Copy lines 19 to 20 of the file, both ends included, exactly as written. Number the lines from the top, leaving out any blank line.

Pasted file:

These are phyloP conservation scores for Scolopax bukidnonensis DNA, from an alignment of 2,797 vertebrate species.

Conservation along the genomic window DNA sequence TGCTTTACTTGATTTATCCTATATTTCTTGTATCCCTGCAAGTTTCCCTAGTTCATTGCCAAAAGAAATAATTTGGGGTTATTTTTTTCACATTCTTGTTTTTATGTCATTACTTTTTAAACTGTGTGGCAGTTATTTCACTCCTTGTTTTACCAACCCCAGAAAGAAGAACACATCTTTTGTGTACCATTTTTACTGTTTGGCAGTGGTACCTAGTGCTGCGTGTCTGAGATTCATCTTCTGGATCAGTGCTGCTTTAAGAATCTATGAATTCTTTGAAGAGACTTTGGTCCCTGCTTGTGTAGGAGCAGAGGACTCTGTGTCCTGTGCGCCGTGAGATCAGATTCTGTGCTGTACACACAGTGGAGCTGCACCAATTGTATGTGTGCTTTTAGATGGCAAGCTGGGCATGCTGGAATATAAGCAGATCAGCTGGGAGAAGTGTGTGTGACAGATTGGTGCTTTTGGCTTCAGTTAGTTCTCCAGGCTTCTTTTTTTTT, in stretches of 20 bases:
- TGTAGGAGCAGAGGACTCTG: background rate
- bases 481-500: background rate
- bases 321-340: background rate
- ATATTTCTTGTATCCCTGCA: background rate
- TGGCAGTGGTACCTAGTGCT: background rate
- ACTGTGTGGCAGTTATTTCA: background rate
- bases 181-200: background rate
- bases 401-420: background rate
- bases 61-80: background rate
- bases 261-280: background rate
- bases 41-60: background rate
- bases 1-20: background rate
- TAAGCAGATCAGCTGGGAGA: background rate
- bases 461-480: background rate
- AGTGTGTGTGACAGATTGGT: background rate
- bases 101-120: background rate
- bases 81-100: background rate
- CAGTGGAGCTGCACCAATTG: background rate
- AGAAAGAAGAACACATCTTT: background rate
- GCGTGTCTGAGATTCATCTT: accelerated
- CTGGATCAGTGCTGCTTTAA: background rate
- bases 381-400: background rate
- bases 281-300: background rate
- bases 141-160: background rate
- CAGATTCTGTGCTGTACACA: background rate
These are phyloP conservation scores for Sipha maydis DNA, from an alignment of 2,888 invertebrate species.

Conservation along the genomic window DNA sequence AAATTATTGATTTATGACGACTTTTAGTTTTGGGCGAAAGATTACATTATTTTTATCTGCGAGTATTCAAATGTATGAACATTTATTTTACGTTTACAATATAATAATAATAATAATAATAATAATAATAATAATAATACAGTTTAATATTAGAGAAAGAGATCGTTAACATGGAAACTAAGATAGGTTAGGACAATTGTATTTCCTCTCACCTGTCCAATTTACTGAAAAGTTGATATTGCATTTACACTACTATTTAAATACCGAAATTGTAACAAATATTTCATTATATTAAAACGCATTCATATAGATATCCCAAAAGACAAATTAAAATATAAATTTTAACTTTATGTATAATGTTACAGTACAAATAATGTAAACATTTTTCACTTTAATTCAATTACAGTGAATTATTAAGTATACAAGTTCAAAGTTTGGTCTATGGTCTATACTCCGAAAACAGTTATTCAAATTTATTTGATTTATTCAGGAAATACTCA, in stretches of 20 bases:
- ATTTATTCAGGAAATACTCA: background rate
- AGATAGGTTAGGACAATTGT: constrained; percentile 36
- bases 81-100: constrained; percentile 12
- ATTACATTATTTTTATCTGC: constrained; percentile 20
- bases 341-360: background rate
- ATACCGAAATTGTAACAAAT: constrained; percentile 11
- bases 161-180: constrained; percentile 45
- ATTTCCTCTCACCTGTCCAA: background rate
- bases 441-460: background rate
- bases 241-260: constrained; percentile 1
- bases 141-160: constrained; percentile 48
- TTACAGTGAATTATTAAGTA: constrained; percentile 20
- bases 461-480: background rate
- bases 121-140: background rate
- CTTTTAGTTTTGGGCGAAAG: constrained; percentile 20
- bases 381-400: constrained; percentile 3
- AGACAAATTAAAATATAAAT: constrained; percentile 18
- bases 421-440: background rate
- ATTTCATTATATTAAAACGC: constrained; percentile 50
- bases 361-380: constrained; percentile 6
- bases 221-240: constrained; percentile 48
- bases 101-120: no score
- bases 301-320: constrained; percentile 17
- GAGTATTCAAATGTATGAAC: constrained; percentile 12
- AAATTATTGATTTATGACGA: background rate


- bases 81-100: background rate
- CAGTGGAGCTGCACCAATTG: background rate